Posted (edited)

After completing the gorilla trek and collecting our certificates, we were headed to Rwanda. We would be staying overnight at the Da Vinci Gorilla Lodge before going on the golden monkey trek the next morning.

It was bucketing as we left Bwindi, and I thought to myself if it rains at Volcanoes National Park, we can just skip the golden monkeys. But the sky cleared quickly and in the end I'm very glad it did. I didn't think I was going to enjoy looking for golden monkeys at all.

 

It took about 2 1/2 hours to get from Bwindi to the border. Well the border crossing was a convoluted process. We got out of the car, went to some unmarked shack where we showed someone our passports, got a ticket, then went to some other shack to show our passports to someone else, all the while not really understanding what the purpose of everything was. Then we went to the white tent you see below, washed our hands, stood in line for an ebola check, then went to the table next door to it, opened up all of our luggage for searching, then wandered over to the Rwanda side to a building with two windows. We walked up to one of the windows and were shooed over to the other window, being told "First you need to leave Uganda. Then come here to enter Rwanda." It was not straightforward! But it was an experience!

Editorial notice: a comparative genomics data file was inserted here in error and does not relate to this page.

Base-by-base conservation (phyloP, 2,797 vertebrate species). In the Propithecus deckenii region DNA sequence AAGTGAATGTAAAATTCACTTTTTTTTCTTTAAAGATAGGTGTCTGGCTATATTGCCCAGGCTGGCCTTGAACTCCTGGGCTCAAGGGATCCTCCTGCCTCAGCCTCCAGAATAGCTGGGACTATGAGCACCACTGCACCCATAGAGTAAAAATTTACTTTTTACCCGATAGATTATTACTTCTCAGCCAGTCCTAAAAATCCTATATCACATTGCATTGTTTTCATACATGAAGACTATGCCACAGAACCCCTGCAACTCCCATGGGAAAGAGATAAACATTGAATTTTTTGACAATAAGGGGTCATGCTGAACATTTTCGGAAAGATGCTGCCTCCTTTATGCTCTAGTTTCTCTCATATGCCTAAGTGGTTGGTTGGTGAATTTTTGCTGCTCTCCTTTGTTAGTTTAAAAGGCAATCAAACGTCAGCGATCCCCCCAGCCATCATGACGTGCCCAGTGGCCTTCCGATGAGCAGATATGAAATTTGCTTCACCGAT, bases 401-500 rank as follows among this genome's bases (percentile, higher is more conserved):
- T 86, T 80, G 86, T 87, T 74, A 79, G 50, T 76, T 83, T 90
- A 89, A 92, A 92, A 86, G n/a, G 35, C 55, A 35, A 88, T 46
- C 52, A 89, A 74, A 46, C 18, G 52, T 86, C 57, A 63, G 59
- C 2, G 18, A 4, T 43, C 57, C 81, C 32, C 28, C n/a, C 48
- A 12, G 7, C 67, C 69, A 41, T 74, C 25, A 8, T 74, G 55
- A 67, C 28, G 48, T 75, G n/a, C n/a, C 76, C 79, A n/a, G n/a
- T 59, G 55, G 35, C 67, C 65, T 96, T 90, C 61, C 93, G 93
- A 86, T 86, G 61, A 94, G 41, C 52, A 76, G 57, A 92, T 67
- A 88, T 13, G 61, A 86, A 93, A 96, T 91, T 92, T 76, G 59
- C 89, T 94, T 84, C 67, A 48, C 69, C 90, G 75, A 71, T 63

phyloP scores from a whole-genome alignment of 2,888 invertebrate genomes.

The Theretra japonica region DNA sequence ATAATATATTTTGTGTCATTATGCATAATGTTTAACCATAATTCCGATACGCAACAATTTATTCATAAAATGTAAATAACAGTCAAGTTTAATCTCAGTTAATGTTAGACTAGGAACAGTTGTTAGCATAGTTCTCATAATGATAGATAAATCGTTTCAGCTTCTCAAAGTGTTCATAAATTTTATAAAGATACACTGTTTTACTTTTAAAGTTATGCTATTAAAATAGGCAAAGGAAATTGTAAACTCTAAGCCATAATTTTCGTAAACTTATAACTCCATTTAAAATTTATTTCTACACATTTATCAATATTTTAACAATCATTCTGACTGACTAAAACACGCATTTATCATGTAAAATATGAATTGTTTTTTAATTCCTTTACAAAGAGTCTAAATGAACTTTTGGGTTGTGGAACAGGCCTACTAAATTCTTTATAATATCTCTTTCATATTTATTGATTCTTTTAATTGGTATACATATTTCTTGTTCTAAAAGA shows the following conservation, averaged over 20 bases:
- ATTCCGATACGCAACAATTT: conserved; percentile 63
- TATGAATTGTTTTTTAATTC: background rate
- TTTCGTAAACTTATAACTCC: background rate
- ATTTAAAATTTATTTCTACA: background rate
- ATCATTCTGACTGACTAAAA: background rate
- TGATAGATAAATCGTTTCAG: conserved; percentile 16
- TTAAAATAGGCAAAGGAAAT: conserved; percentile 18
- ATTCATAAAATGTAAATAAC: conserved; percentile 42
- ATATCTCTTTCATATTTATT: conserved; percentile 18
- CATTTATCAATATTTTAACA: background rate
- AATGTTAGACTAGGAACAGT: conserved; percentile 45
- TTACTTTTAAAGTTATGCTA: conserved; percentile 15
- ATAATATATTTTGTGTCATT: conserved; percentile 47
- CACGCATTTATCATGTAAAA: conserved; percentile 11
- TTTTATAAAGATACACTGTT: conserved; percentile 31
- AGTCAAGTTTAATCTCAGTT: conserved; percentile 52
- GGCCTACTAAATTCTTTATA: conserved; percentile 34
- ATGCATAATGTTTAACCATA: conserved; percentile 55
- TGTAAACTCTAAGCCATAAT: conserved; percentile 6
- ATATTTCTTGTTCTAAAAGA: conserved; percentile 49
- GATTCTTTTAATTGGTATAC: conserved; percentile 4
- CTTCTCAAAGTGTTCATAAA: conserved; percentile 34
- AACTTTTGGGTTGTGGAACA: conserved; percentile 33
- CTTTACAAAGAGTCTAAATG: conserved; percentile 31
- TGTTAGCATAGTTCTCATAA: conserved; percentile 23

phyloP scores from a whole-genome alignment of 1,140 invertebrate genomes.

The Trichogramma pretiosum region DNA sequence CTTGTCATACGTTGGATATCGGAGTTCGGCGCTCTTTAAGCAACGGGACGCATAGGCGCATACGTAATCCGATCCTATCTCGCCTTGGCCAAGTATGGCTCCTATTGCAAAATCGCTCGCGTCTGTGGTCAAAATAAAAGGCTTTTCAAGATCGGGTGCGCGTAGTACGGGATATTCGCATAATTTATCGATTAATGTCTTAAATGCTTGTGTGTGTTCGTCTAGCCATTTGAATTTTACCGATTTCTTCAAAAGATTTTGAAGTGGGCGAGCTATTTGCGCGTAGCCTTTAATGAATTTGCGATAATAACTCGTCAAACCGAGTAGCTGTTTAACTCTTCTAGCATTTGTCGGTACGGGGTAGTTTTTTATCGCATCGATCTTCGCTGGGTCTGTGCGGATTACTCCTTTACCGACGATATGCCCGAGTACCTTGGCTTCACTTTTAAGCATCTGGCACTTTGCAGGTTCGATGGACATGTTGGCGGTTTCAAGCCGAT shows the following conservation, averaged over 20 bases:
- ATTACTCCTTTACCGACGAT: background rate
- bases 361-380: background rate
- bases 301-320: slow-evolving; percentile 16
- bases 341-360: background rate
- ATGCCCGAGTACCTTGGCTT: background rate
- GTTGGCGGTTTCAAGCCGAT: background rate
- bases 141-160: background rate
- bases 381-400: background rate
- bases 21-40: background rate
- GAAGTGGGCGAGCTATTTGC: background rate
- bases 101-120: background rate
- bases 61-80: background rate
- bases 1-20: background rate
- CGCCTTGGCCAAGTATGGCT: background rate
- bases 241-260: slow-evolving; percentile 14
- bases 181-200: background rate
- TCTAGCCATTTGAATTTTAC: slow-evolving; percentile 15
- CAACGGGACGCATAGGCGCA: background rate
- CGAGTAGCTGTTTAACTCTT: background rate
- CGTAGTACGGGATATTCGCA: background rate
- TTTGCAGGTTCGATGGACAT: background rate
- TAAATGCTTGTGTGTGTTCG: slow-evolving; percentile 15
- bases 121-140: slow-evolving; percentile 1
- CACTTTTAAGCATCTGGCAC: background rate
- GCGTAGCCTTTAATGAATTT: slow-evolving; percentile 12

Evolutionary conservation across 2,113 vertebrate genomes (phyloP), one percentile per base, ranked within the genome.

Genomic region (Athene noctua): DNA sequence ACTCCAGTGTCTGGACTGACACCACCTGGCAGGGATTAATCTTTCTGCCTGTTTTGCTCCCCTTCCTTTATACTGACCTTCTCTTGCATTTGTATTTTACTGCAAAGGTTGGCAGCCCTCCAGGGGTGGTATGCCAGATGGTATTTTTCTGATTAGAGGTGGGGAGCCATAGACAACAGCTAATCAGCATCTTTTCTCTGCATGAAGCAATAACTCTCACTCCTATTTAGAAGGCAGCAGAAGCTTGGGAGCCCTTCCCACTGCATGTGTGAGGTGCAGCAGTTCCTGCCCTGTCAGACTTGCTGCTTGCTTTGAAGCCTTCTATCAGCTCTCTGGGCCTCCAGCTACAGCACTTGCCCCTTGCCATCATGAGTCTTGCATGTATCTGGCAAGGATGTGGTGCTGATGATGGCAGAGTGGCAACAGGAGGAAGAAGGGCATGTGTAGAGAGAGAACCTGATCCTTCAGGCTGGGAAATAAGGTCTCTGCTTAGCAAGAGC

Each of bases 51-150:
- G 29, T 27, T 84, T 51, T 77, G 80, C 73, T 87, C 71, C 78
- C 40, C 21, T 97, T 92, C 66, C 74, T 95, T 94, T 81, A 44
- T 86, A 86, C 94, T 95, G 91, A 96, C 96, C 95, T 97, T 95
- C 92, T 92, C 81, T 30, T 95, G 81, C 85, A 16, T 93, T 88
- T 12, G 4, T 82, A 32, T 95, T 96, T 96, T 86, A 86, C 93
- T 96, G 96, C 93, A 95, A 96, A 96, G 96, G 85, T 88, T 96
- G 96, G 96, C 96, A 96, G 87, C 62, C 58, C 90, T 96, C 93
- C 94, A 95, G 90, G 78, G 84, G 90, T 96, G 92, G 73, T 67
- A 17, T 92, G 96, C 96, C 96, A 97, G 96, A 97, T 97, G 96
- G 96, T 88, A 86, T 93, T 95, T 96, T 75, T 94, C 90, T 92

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When you cross the border, you switch from driving on the the left side of the road (i.e. the correct way ;)) in Uganda, to the right side in Rwanda. And also go back an hour in time.

 

After about an hour we reached the Da Vinci Gorilla Lodge. I have to say that the service here was far beyond what I expected. It was especially attentive and we felt very at ease.

 

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Leopard rug I found amusing